What in particular does To Kill a Mockingbird say about "fathers and children?"I need a thesis for my essay. :)
It seems that in the case of most of the children in the novel, the old adage about "nuts not falling far from the tree" seems to apply. Jem and Scout exhibit many of the same traits as their father: They love to read and have a true yearning for learning; they treat people--black and white--fairly; they take to heart Atticus's advice to "climb into his skin and walk around in it" before judging others; and they use him as a role model as they grow older. Jem is particularly proud of his father, telling Scout that
"... I wouldn't care if he couldn't do a blessed thing...
Atticus is a gentleman, just like me!" (Chapter 10)
Burris Ewell is certainly a chip off the old block, a younger version of his deadbeat father, Bob. Both are dirty, crude, uneducated and disrespectful to women. Mayella also takes after her father in some ways: She proves to be dishonest, cowardly and racist, siding with Bob's story that Tom Robinson raped her, and she seems unconcerned that her lies will send Tom to jail and result in his death.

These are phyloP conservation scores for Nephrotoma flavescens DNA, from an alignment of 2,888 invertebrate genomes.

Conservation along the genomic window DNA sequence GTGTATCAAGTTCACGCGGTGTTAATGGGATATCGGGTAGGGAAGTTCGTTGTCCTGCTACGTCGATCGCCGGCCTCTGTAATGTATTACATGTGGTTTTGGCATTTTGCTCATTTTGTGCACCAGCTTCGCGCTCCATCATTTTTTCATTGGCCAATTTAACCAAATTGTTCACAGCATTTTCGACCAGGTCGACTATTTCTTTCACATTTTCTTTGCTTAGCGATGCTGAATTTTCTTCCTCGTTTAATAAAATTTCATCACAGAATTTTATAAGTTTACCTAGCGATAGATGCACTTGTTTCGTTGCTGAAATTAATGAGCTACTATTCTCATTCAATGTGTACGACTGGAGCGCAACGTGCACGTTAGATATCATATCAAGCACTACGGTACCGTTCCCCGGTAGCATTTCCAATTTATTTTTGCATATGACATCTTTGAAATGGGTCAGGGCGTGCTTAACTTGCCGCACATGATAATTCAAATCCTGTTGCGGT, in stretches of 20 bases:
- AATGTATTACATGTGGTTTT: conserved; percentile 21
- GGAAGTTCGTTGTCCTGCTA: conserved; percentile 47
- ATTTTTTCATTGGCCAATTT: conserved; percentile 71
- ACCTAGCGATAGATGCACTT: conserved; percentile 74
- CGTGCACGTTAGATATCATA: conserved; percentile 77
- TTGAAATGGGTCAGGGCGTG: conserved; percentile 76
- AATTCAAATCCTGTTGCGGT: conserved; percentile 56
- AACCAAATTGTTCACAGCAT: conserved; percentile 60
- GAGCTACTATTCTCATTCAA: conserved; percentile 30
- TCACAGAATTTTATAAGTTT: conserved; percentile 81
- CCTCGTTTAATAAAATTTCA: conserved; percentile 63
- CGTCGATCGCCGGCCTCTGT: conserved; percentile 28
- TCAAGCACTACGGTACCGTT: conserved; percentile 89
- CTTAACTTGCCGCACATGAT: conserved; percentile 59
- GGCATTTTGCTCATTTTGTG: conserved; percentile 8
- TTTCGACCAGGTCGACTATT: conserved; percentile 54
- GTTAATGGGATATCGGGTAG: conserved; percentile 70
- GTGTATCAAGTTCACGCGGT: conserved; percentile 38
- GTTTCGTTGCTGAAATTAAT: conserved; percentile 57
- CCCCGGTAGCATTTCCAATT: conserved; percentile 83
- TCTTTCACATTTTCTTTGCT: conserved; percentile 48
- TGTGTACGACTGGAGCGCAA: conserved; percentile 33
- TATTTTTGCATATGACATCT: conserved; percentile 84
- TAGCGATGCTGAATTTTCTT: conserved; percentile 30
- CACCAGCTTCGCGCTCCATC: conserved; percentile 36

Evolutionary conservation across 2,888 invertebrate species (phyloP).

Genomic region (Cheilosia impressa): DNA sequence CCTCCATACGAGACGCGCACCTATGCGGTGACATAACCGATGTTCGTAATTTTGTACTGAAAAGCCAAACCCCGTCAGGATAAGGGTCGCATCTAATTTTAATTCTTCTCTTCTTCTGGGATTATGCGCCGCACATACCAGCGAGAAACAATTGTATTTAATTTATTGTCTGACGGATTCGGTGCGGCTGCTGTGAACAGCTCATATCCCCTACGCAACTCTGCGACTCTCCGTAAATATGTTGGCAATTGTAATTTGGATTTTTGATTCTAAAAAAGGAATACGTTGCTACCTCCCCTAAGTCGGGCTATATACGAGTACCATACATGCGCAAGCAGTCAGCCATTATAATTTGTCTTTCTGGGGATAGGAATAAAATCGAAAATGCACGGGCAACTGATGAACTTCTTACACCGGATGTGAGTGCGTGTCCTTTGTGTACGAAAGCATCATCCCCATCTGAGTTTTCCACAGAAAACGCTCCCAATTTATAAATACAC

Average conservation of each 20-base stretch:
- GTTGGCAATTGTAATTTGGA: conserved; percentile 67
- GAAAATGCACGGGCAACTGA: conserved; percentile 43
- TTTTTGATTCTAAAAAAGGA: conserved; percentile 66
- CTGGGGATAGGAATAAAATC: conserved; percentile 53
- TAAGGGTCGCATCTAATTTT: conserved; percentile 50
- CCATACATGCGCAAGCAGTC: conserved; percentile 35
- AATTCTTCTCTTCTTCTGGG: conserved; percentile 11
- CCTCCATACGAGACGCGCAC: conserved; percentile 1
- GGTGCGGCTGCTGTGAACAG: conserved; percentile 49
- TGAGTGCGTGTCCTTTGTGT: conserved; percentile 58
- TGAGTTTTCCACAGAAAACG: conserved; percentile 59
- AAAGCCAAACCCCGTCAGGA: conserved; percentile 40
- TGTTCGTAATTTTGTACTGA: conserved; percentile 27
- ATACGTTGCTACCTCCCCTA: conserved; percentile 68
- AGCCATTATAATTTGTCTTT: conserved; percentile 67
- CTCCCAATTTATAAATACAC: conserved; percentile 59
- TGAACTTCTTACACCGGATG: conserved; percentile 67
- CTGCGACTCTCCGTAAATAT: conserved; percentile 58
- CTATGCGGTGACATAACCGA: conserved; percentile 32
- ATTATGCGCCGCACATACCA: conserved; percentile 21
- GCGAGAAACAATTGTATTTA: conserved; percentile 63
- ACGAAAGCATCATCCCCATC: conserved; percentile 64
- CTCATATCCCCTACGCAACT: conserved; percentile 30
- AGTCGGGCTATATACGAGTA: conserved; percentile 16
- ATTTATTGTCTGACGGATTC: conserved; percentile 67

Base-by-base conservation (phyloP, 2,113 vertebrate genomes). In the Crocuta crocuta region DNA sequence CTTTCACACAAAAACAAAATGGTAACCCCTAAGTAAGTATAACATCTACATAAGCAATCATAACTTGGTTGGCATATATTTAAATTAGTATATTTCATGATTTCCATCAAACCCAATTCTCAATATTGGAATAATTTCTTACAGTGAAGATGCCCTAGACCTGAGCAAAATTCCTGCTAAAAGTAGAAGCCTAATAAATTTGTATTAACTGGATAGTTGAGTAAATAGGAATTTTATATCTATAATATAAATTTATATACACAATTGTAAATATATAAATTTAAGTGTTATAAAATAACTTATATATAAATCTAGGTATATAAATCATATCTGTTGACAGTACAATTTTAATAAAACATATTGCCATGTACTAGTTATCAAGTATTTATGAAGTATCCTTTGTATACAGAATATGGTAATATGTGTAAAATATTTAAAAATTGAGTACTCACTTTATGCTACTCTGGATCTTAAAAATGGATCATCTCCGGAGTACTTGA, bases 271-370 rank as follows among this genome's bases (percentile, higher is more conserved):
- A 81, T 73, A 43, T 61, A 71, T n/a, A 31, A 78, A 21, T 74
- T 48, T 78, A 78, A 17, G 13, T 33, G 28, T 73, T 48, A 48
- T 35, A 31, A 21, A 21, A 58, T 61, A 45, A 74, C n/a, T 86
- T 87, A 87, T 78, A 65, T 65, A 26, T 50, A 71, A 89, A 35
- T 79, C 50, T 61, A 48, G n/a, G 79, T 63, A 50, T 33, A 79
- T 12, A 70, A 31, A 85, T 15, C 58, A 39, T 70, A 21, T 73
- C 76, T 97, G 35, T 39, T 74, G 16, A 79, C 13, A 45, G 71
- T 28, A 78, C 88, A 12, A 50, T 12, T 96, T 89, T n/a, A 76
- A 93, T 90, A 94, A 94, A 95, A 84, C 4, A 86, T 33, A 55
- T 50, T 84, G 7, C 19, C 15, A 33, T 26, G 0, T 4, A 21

Walter Cunningham Jr. seems to take after his own father in some respects. Young Walter comes to school hungry because his family is too poor to provide him with a meal or lunch money. But like his father, Walter is honest, down-to-earth, and a hard worker, failing to complete the first grade because he is needed to labor on the Cunningham's farm.
Nathan Radley also takes after his father. They both make their living in the same way--they "bought cotton"--and Nathan becomes Boo's caretaker after old Mr. Radley dies. Nathan is slightly more friendly: Unlike his father, he "would speak to us... when we said good morning," but Nathan also maintains the cruel punishment toward Boo that began with his father.